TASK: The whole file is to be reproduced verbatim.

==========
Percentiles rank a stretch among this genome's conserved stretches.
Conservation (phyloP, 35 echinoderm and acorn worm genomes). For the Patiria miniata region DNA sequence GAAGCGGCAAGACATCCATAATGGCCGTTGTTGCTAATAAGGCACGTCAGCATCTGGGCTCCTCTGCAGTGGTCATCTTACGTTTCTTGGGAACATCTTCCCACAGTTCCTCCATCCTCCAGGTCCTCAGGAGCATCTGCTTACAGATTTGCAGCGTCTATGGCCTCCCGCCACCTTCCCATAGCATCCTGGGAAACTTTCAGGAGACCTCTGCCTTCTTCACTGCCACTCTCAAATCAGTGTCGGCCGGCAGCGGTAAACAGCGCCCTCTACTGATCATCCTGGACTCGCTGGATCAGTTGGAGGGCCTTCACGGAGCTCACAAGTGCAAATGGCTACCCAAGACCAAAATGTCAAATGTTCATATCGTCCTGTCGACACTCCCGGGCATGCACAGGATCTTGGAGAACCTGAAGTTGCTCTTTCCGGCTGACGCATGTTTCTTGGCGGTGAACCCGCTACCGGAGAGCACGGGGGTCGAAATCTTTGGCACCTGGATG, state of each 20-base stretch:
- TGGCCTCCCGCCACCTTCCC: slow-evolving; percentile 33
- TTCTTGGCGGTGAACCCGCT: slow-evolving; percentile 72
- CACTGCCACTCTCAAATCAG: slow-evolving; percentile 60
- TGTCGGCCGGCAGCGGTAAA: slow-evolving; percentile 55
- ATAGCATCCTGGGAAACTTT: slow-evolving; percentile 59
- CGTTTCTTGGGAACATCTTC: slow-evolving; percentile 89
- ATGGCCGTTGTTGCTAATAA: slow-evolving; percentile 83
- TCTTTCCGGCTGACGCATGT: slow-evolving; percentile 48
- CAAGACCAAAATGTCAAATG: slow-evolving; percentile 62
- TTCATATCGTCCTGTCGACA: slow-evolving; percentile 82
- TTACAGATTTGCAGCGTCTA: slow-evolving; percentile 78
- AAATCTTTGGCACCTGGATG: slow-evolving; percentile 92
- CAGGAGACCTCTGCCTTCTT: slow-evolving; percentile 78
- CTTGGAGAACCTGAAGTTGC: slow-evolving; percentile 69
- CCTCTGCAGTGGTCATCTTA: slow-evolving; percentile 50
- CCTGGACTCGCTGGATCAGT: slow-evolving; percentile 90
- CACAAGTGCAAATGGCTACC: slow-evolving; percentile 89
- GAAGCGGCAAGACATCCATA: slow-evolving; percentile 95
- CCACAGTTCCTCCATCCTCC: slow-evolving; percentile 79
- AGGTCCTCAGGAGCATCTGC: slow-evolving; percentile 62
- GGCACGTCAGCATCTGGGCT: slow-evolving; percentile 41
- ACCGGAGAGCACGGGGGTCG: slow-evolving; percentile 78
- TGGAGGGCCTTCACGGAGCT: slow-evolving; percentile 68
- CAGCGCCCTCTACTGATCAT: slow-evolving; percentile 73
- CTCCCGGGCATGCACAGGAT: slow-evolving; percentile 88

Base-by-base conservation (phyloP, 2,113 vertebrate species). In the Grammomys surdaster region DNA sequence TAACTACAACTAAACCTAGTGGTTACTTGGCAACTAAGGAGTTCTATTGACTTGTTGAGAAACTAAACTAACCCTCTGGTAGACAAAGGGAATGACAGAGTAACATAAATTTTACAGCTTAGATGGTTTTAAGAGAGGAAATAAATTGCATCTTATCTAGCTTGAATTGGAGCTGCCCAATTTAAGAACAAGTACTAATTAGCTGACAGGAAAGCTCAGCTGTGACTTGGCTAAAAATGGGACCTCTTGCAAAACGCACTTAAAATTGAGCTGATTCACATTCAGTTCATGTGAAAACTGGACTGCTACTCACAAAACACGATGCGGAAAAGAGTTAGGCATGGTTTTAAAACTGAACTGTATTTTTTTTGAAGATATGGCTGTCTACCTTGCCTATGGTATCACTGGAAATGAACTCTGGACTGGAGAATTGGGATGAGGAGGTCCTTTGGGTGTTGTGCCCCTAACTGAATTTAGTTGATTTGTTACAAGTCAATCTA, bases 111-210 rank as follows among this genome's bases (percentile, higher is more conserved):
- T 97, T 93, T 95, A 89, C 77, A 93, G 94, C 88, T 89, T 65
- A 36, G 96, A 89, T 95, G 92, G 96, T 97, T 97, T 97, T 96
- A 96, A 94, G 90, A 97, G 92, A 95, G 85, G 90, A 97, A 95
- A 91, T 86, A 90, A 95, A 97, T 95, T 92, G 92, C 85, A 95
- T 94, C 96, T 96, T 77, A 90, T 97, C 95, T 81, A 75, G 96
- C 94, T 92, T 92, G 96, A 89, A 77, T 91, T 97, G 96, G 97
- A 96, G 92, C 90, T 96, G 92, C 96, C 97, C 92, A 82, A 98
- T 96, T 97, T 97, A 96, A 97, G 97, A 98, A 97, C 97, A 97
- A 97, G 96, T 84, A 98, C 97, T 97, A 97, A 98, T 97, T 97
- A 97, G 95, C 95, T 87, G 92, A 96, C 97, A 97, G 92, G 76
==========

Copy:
Percentiles rank a stretch among this genome's conserved stretches.
Conservation (phyloP, 35 echinoderm and acorn worm genomes). For the Patiria miniata region DNA sequence GAAGCGGCAAGACATCCATAATGGCCGTTGTTGCTAATAAGGCACGTCAGCATCTGGGCTCCTCTGCAGTGGTCATCTTACGTTTCTTGGGAACATCTTCCCACAGTTCCTCCATCCTCCAGGTCCTCAGGAGCATCTGCTTACAGATTTGCAGCGTCTATGGCCTCCCGCCACCTTCCCATAGCATCCTGGGAAACTTTCAGGAGACCTCTGCCTTCTTCACTGCCACTCTCAAATCAGTGTCGGCCGGCAGCGGTAAACAGCGCCCTCTACTGATCATCCTGGACTCGCTGGATCAGTTGGAGGGCCTTCACGGAGCTCACAAGTGCAAATGGCTACCCAAGACCAAAATGTCAAATGTTCATATCGTCCTGTCGACACTCCCGGGCATGCACAGGATCTTGGAGAACCTGAAGTTGCTCTTTCCGGCTGACGCATGTTTCTTGGCGGTGAACCCGCTACCGGAGAGCACGGGGGTCGAAATCTTTGGCACCTGGATG, state of each 20-base stretch:
- TGGCCTCCCGCCACCTTCCC: slow-evolving; percentile 33
- TTCTTGGCGGTGAACCCGCT: slow-evolving; percentile 72
- CACTGCCACTCTCAAATCAG: slow-evolving; percentile 60
- TGTCGGCCGGCAGCGGTAAA: slow-evolving; percentile 55
- ATAGCATCCTGGGAAACTTT: slow-evolving; percentile 59
- CGTTTCTTGGGAACATCTTC: slow-evolving; percentile 89
- ATGGCCGTTGTTGCTAATAA: slow-evolving; percentile 83
- TCTTTCCGGCTGACGCATGT: slow-evolving; percentile 48
- CAAGACCAAAATGTCAAATG: slow-evolving; percentile 62
- TTCATATCGTCCTGTCGACA: slow-evolving; percentile 82
- TTACAGATTTGCAGCGTCTA: slow-evolving; percentile 78
- AAATCTTTGGCACCTGGATG: slow-evolving; percentile 92
- CAGGAGACCTCTGCCTTCTT: slow-evolving; percentile 78
- CTTGGAGAACCTGAAGTTGC: slow-evolving; percentile 69
- CCTCTGCAGTGGTCATCTTA: slow-evolving; percentile 50
- CCTGGACTCGCTGGATCAGT: slow-evolving; percentile 90
- CACAAGTGCAAATGGCTACC: slow-evolving; percentile 89
- GAAGCGGCAAGACATCCATA: slow-evolving; percentile 95
- CCACAGTTCCTCCATCCTCC: slow-evolving; percentile 79
- AGGTCCTCAGGAGCATCTGC: slow-evolving; percentile 62
- GGCACGTCAGCATCTGGGCT: slow-evolving; percentile 41
- ACCGGAGAGCACGGGGGTCG: slow-evolving; percentile 78
- TGGAGGGCCTTCACGGAGCT: slow-evolving; percentile 68
- CAGCGCCCTCTACTGATCAT: slow-evolving; percentile 73
- CTCCCGGGCATGCACAGGAT: slow-evolving; percentile 88

Base-by-base conservation (phyloP, 2,113 vertebrate species). In the Grammomys surdaster region DNA sequence TAACTACAACTAAACCTAGTGGTTACTTGGCAACTAAGGAGTTCTATTGACTTGTTGAGAAACTAAACTAACCCTCTGGTAGACAAAGGGAATGACAGAGTAACATAAATTTTACAGCTTAGATGGTTTTAAGAGAGGAAATAAATTGCATCTTATCTAGCTTGAATTGGAGCTGCCCAATTTAAGAACAAGTACTAATTAGCTGACAGGAAAGCTCAGCTGTGACTTGGCTAAAAATGGGACCTCTTGCAAAACGCACTTAAAATTGAGCTGATTCACATTCAGTTCATGTGAAAACTGGACTGCTACTCACAAAACACGATGCGGAAAAGAGTTAGGCATGGTTTTAAAACTGAACTGTATTTTTTTTGAAGATATGGCTGTCTACCTTGCCTATGGTATCACTGGAAATGAACTCTGGACTGGAGAATTGGGATGAGGAGGTCCTTTGGGTGTTGTGCCCCTAACTGAATTTAGTTGATTTGTTACAAGTCAATCTA, bases 111-210 rank as follows among this genome's bases (percentile, higher is more conserved):
- T 97, T 93, T 95, A 89, C 77, A 93, G 94, C 88, T 89, T 65
- A 36, G 96, A 89, T 95, G 92, G 96, T 97, T 97, T 97, T 96
- A 96, A 94, G 90, A 97, G 92, A 95, G 85, G 90, A 97, A 95
- A 91, T 86, A 90, A 95, A 97, T 95, T 92, G 92, C 85, A 95
- T 94, C 96, T 96, T 77, A 90, T 97, C 95, T 81, A 75, G 96
- C 94, T 92, T 92, G 96, A 89, A 77, T 91, T 97, G 96, G 97
- A 96, G 92, C 90, T 96, G 92, C 96, C 97, C 92, A 82, A 98
- T 96, T 97, T 97, A 96, A 97, G 97, A 98, A 97, C 97, A 97
- A 97, G 96, T 84, A 98, C 97, T 97, A 97, A 98, T 97, T 97
- A 97, G 95, C 95, T 87, G 92, A 96, C 97, A 97, G 92, G 76